By Senior Correspondent Desirée Taylor
A coalition of business leaders used the backdrop of boardwalk businesses damaged by the Seaside Heights fire to make their point — it’s not the right time or the right way to raise the minimum wage.
“This amendment surely is coming at the worst time in my business career. I lost half the business during the storm, about two-thirds of the business during the storm. And I lost the other third in the fire,” said Seaside Park business owner Bobby Stewart.
“We are not against addressing the minimum wage question and also we are not against helping the working poor. We are only against the mechanism with which this is proposed,” said New Jersey State Chamber of Commerce President and CEO Tom Bracken.
That mechanism is a ballot question calling for a constitutional amendment to raise the minimum wage from $7.25 to $8.25 with subsequent yearly increases linked to the consumer price index. It’s those automatic increases that some business owners say they can’t afford.
“As a small business owner, I know that by automatically increasing my expenses every year, it makes it more difficult for me to grow and hire more employees and increase the benefits of those that I employ,” said President and CEO of Perfect Printing Joe Olivo.
“Ninety-three percent of small business owners oppose raising the minimum wage. They oppose it not because they’re greedy, not because they don’t care about their workers. They oppose it because they cannot afford it,” said National Federation of Independent Businesses State Director Laurie Ehlbeck. “And they’re right. According to a study conducted by the NFIB Research Foundation earlier this year, ballot question number two will destroy as many as 31,000 jobs in New Jersey.”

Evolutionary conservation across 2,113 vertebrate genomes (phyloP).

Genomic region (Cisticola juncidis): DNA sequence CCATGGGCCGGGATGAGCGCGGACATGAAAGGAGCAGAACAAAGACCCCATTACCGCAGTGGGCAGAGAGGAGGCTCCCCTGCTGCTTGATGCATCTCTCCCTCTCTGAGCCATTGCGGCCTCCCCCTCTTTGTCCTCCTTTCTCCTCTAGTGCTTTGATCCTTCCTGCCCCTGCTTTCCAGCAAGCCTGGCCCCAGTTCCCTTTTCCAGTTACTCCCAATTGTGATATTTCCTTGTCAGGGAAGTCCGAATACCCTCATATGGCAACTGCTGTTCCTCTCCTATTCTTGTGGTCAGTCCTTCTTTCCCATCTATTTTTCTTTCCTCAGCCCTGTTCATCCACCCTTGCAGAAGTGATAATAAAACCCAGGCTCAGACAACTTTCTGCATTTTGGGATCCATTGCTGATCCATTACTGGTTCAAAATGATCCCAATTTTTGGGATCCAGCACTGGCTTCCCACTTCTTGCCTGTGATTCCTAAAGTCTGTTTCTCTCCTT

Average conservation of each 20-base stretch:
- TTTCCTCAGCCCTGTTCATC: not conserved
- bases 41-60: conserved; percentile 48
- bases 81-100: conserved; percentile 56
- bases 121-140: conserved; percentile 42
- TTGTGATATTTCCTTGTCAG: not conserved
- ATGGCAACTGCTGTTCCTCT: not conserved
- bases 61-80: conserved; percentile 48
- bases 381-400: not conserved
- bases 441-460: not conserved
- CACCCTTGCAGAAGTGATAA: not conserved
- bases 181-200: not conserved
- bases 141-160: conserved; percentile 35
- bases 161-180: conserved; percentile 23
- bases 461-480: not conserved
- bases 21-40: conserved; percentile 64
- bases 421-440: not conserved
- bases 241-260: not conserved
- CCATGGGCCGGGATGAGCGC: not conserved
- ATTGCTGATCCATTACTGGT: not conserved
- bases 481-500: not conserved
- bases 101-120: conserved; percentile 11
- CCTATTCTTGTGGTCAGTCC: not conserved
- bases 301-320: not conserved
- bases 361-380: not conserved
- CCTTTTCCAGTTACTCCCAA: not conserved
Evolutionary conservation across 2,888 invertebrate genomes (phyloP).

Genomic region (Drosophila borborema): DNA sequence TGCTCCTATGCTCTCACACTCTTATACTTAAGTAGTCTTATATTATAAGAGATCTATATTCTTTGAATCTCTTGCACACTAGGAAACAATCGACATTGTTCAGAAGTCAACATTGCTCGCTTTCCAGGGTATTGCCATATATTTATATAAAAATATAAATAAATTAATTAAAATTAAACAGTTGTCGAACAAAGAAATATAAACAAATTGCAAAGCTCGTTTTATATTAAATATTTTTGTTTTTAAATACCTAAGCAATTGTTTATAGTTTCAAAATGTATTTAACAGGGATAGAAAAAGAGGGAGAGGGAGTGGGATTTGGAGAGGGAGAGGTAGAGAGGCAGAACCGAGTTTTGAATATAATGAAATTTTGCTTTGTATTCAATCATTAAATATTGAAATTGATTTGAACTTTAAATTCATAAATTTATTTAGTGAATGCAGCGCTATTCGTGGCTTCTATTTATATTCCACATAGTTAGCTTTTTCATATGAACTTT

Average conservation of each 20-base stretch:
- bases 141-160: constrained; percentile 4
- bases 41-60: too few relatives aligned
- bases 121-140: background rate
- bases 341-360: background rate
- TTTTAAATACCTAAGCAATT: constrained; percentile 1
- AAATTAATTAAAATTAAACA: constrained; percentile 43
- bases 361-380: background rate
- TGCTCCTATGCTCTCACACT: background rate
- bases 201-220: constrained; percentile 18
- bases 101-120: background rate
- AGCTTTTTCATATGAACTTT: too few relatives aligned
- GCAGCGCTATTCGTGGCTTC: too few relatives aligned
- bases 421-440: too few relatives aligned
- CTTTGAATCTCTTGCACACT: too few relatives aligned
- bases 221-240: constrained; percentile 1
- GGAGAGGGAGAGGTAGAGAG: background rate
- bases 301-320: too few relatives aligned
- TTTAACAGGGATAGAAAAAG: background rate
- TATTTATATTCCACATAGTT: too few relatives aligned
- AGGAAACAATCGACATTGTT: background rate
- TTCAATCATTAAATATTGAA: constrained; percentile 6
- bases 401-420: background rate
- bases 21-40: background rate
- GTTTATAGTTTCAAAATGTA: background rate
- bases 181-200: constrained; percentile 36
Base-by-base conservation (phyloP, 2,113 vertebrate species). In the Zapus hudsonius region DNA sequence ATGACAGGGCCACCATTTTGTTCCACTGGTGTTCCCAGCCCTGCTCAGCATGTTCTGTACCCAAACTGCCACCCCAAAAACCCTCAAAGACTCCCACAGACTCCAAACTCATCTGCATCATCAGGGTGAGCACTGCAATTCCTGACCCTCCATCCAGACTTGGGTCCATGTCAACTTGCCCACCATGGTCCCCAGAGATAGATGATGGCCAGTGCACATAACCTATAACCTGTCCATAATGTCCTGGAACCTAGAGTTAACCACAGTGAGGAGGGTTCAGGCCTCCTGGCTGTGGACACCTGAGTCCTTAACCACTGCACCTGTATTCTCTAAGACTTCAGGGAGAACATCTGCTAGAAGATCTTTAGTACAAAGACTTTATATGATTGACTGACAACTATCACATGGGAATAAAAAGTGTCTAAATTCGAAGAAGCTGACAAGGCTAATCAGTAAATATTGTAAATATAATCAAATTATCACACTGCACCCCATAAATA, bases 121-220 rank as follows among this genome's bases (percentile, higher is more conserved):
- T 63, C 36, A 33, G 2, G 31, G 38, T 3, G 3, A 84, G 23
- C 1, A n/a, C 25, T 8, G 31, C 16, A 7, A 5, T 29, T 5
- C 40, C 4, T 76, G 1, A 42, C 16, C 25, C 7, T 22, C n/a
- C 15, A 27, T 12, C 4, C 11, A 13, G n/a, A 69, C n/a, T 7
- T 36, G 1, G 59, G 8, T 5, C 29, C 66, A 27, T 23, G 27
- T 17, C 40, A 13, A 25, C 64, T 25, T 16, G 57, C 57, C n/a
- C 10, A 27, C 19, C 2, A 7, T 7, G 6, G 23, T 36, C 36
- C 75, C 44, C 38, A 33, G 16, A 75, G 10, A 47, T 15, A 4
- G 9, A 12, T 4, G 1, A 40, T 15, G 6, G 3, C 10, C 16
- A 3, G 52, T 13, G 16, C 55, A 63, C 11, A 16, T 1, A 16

But a coalition of supporters paints a different picture. In a statement, Gordon MacGinnis of New Jersey Policy Perspective says, “minimum wage increases don’t lead to job losses. What raising the minimum wage will do, however, is give a better shot at success to hundreds of thousands of New Jersey’s low-wage workers — and provide a modest bump in economic activity to boot.”
That’s because supporters say these workers will spend their extra money in the local economy out of necessity. But Bracken disagrees.
“This will probably bring to the table maybe $300 million a year. So it’s not a significant boost to our economy,” Bracken said.
But opponents know they’re facing an uphill battle because recent polls show the majority of respondents, regardless of their party affiliation, support the constitutional amendment to increase the minimum wage. And those voters also didn’t buy the argument that a wage increase could cost thousands of jobs.
Both sides are out in full force presenting their argument to voters before election day, which is just over a month away.